October 2022 Bright Planets | Almanac.com

Night Sky for October 2022

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Look up before midnight! The Moon pairs up with Mars (represented her by the bright red object)!

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Visible planets and bright stars to see in the night sky!

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On October 14, look up before bed! The Moon and red Mars will pair up in the night sky. Here are Bob Berman’s latest tips for viewing the bright planets this month.

Sky Watch October 2022

by Bob Berman, as featured in The Old Farmer’s Almanac

With the autumnal equinox, the seasons have turned and we’ll enjoy darker night skies ahead—great for seeing some really bright planets and meteor showers! Here are Bob Berman’s highlights:

The Moon and Visible Planets

At nightfall, planets Saturn, Jupiter, and Mars are now worthy targets for backyard telescopes. Find the planets easily by using the Moon as a handy pointer:

  • On October 5, that bright planet above the Moon is Saturn. The golden planet shines steadily (versus the twinkling stars) high in the sky from sunset to 2 A.M. (local time).
  • On October 8, find the Moon and look below for Jupiter. The Giant Planet shines far brighter than all the stars, rising after sunset in the eastern skies and out all night. Watch it arch across the sky until it’s in the west at sunrise.
  • On October 14, look up before bed! Find the Moon and spot Mars very nearby! They’ll pair up just before midnight—separated by only 4 degrees! The Red Planet, which actually appears orange, reaches a brilliant magnitude –0.86 and doesn’t rise in the east until 10 p.m. (local time) in Taurus so don’t bother looking for the pairing earlier in the night. 

    You’ll know Mars not only by its proximity to the Moon and orangish glow but also because it will appear brighter than most of the nearby stars, and remain high in the sky all night until the sun rises. Also, look above and to the right for the Pleiades star cluster aka Seven Sisters which appear as a tiny dipper. Read more about the Pleiades at Halloween!

Mercury, which reaches a very bright magnitude –1.0, rises for its best 2022 appearance as a “morning star,” especially after the 12th. Look before sunup towards the east.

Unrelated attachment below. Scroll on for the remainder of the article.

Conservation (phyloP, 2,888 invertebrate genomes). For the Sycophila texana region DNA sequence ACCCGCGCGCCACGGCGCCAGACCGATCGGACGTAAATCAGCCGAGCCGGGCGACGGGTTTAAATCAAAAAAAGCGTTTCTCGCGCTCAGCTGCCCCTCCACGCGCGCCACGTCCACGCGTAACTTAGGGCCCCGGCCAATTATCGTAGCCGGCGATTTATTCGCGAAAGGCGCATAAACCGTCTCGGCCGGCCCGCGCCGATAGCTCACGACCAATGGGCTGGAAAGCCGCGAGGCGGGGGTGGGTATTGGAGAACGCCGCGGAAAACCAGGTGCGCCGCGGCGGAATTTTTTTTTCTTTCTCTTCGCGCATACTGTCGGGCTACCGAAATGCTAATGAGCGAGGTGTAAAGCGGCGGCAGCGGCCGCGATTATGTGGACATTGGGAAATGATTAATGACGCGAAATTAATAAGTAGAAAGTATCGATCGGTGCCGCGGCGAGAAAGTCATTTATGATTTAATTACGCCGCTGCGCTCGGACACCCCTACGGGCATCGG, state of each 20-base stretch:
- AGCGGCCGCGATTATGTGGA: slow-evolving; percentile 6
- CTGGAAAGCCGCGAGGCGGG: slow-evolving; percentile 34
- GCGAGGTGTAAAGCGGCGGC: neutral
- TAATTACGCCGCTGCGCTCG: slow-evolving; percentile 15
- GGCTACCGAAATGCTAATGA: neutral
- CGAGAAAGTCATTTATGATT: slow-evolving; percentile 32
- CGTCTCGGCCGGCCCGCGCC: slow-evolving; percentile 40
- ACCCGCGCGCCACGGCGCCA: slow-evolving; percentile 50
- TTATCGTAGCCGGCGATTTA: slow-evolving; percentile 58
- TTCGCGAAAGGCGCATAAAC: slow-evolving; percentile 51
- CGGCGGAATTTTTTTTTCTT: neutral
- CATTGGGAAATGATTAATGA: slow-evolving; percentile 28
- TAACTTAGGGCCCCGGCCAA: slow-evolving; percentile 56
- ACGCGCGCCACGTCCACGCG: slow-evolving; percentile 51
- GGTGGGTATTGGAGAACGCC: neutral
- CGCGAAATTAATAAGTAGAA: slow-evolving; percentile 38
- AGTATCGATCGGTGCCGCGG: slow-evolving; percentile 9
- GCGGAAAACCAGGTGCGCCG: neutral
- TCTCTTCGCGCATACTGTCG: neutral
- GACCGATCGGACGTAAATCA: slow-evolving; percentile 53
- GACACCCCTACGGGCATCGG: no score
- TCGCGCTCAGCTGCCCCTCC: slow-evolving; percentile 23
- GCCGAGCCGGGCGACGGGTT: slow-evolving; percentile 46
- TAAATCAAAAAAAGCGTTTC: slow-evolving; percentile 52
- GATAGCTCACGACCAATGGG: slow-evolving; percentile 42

Venus is hidden in the sun’s glare now and move behind the Sun (as seen from Earth) when ithas its superior conjunction on the 22nd.

Find the Moon rise/set times and also planet rise/set times.

A partial solar eclipse, not visible from the U.S. or Canada, appears over parts of Greenland, Iceland, Europe, northeastern Africa, the Middle East, western Asia, India, and western China on the 25th. See 2022 eclipse dates.

October 8 to 9: Draconid Meteor Shower

Unfortunately, the Draconids will be washed out by the full Moon (on the 9th) this year. If you wish to watch, your best best is the evening of October 8.

Late evening is the best time to see these shooting stars, which will radiate from the constellation Draco, the dragon (near the bright star of Vega). 

The Draconids aren’t a major meteor shower (about six meteors per hour) but they do kick off the busy meteor shower season!  Plan ahead and mark your calendars. See the Meteor Shower Guide.

October 9: Full Hunter’s Moon Rises

October’s full Moon appears on October 9, 2022. Similar to last month’s Harvest Moon, the Hunter’s Moon is tied to an astronomical event, the autumnal equinox, and rises around the same time for several nights in a row. Start looking for it on Tuesday, October 8!

Traditionally, the Hunter’s Moon marked the time to go hunting in preparation for the cold months ahead. Learn more about Hunter’s Moon—and why it often appears bigger!


October 20 to 21: Orionid Meteor Shower

The Orionids traditionally have the best shooting stars in October. This year’s looking good! The new Moon falls on October 25. So, at the Orionids’ peak, the Moon will be in a waning crescent phase and rise in the early morning hours. It’ll be up there, but not too bright.

The Orionids radiate from the well-known constellation Orion the Hunter, specifically from a point near the hunter’s club.  When looking for the meteor shower, look away from the Moon towards darker regions of the sky. See the Meteor Shower Calendar more more info.